Electromagnetic Fields

After reading this section you will be able to do the following:
Describe the magnetic fields that surround a current carrying conductor.
Iron filings scattered in the vacinity of a current carrying wire will reveal a magnetic field perpendicular to the current flow. Magnetic field lines directed out of the page towards the reader is signified by a dot (like the point of an arrow). Magnetic field lines directed into the page, away from the reader, are signified as an x (like the back of an arrow).

Magnets are not the only source of magnetic fields. In 1820, Hans Christian Oersted discovered that an electric current flowing through a wire caused a nearby compass to deflect. This indicated that the current in the wire was generating a magnetic field. Oersted studied the nature of the magnetic field around the long straight wire. He found that the magnetic field existed in circular form around the wire and that the intensity of the field was directly proportional to the amount of current carried by the wire. He also found that the strength of the field was strongest next to the wire and diminished with distance from the conductor until it could no longer be detected. In most conductors, the magnetic field exists only as long as the current is flowing (i.e. an electrical charge is in motion). However, in ferromagnetic materials the electric current will cause some or all of the magnetic domains to align and a residual magnetic field will remain.

Using the right-hand-rule will help determine the direction of the magnetic field induced by a current.Oersted also noticed that the direction of the magnetic field was dependent on the direction of the electrical current
in the wire. A three-dimensional representation of the magnetic field is shown below. There is a simple rule for remembering the direction of the magnetic field around a conductor. It is called the right-hand rule. If a person grasps a conductor in one’s right hand with the thumb pointing in the direction of the current, the fingers will circle the conductor in the direction of the magnetic field.

Electromagnetic Fields

Electromagnetic Fields

Caution about the Right-Hand Rule
For the right-hand rule to work, one important thing that must be remembered about the direction of current flow. Standard convention has current flowing from the positive terminal to the negative terminal. This convention is credited to Benjamin Franklin who theorized that electric current was due to a positive charge moving from the positive terminal to the negative terminal. However, it was later discovered that it is the movement of the negatively charged electron that is responsible for electrical current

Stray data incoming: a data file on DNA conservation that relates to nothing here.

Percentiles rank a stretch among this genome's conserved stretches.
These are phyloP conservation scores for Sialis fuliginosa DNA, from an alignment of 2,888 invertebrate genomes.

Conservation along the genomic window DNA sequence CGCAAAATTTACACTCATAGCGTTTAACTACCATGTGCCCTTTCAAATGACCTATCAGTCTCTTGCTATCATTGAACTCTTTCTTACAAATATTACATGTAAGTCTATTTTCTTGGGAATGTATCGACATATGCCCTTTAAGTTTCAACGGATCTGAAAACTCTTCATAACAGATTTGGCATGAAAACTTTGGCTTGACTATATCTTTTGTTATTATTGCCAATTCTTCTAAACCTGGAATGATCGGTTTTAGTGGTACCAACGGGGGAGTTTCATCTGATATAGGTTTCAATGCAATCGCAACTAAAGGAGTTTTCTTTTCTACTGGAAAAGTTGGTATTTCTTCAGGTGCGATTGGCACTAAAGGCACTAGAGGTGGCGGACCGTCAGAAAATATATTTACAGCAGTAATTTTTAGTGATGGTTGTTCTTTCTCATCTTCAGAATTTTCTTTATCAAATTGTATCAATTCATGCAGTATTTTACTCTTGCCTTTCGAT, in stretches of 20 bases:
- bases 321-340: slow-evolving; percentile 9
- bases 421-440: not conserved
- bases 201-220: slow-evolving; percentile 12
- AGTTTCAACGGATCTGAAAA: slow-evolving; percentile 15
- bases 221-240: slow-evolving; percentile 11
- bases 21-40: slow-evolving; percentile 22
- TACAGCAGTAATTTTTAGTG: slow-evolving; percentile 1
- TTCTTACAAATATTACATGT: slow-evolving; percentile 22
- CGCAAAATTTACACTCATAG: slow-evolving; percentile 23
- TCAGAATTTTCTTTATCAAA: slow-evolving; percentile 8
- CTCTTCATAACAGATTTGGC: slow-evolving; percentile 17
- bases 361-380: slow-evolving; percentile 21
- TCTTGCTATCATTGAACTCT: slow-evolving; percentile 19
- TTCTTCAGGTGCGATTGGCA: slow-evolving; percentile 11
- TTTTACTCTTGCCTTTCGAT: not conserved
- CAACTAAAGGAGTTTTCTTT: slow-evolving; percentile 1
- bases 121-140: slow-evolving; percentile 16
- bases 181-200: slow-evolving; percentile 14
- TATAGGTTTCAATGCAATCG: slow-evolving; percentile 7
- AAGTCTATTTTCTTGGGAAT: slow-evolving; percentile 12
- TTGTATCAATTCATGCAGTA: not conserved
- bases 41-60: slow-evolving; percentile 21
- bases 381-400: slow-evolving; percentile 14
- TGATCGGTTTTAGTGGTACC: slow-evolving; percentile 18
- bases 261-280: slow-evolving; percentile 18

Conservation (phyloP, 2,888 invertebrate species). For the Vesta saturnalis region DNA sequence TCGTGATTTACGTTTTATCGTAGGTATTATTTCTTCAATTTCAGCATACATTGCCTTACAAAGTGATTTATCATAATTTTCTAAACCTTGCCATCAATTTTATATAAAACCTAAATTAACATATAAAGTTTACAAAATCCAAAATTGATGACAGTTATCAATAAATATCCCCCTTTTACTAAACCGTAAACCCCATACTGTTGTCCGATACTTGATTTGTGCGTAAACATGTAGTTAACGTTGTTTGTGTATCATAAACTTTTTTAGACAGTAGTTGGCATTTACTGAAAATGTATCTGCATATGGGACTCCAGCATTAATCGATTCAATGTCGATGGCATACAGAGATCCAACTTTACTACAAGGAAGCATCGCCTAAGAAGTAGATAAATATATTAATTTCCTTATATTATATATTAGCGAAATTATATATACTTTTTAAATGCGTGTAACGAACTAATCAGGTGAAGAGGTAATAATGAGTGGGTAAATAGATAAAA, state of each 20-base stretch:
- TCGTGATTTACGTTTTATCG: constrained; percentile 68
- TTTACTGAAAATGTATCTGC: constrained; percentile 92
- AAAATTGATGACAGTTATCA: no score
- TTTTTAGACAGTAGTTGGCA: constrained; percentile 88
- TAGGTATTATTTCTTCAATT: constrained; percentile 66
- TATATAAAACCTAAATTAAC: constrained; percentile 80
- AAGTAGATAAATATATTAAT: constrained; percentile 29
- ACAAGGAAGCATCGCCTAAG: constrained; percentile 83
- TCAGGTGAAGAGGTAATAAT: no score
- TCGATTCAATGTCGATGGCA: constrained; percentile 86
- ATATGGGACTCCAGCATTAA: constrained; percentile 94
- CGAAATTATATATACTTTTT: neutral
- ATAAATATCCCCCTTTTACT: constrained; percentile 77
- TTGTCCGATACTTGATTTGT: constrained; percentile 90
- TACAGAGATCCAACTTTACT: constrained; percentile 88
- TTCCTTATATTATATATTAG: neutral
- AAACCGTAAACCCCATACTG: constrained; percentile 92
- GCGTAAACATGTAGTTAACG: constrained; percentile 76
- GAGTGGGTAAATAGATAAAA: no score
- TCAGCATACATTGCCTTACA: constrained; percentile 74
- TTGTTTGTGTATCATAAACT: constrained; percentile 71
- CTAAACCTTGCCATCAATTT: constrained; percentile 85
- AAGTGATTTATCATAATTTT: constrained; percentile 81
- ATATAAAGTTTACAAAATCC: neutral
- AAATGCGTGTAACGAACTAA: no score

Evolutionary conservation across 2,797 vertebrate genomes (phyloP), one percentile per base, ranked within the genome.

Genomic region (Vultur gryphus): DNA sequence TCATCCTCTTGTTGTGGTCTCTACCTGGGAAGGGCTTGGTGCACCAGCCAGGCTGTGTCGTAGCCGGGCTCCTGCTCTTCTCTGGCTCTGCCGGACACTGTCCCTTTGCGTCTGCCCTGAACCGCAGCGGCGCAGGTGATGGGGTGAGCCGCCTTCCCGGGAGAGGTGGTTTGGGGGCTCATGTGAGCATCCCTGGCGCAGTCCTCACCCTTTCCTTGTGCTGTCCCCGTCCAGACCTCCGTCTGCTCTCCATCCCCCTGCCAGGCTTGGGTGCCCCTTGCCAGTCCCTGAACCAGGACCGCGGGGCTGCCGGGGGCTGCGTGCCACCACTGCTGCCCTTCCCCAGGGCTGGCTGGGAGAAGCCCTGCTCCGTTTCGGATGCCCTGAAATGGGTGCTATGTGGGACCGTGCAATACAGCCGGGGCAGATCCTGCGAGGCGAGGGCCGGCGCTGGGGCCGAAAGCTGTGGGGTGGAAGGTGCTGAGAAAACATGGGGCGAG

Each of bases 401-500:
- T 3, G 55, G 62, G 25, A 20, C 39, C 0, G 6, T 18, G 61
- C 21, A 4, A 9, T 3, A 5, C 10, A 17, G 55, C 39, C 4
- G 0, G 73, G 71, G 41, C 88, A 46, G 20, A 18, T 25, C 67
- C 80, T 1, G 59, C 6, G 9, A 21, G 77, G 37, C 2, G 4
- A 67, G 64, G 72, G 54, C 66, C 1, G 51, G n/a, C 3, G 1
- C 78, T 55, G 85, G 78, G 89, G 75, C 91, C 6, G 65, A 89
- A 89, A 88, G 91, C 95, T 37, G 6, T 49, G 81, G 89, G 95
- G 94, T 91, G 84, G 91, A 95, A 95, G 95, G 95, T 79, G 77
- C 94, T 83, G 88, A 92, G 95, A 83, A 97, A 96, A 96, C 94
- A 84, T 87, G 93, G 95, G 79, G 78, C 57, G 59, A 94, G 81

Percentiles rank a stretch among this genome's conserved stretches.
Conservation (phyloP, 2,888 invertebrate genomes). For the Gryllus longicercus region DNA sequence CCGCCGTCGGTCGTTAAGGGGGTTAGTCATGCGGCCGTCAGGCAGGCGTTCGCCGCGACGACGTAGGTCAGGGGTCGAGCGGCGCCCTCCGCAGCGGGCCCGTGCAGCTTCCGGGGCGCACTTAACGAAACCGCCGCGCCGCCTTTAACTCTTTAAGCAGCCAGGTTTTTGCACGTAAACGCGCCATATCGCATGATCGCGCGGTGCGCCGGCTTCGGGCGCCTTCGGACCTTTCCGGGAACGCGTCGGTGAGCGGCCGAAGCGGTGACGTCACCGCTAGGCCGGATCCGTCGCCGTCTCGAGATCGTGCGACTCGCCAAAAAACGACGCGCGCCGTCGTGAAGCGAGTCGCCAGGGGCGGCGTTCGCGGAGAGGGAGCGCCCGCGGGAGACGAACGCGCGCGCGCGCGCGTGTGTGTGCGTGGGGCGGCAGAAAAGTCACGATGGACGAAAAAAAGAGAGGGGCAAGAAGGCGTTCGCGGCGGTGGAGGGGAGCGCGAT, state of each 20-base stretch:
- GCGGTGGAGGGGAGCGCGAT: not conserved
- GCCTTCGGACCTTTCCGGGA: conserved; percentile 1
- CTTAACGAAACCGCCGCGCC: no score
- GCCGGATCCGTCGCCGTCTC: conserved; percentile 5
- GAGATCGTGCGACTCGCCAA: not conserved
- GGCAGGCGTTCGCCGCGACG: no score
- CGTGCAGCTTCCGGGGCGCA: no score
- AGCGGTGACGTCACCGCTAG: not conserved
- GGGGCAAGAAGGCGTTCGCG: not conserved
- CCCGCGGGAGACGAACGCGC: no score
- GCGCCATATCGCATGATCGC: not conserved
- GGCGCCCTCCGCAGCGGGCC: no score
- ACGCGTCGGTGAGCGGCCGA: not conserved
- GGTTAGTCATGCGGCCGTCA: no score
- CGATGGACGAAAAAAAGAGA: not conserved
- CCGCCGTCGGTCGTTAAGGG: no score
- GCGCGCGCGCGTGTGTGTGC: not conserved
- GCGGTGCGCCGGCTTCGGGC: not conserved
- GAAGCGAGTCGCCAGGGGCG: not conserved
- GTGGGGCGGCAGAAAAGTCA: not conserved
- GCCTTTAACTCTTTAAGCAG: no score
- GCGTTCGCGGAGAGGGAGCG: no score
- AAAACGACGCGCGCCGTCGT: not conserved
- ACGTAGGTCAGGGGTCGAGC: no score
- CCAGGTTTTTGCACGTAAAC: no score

. Rather than changing several centuries of theory and equations, Franklin’s convention is still used today.

Electromagnetic fields (EMFs) are a form of energy that is present in the natural environment as well as being generated by human-made sources. They consist of electric and magnetic fields that oscillate at various frequencies. EMFs are produced by a wide range of sources, including power lines, electrical appliances, wireless devices, and natural phenomena such as lightning.

**EMFs can be categorized into two main types: ionizing and non-ionizing radiation. Ionizing radiation has enough energy to remove tightly bound electrons from atoms, leading to the formation of charged particles or ions. Examples of ionizing radiation include X-rays and gamma rays, which are commonly used in medical imaging and radiation therapy. Non-ionizing radiation, on the other hand, does not have enough energy to remove electrons from atoms but can still interact with living tissue.**

The potential health effects of exposure to EMFs have been a subject of scientific research and public concern for several decades. The most well-known health effect associated with EMF exposure is the increased risk of cancer. However, the scientific consensus based on extensive research is that there is no conclusive evidence linking EMF exposure from everyday sources to adverse health effects.

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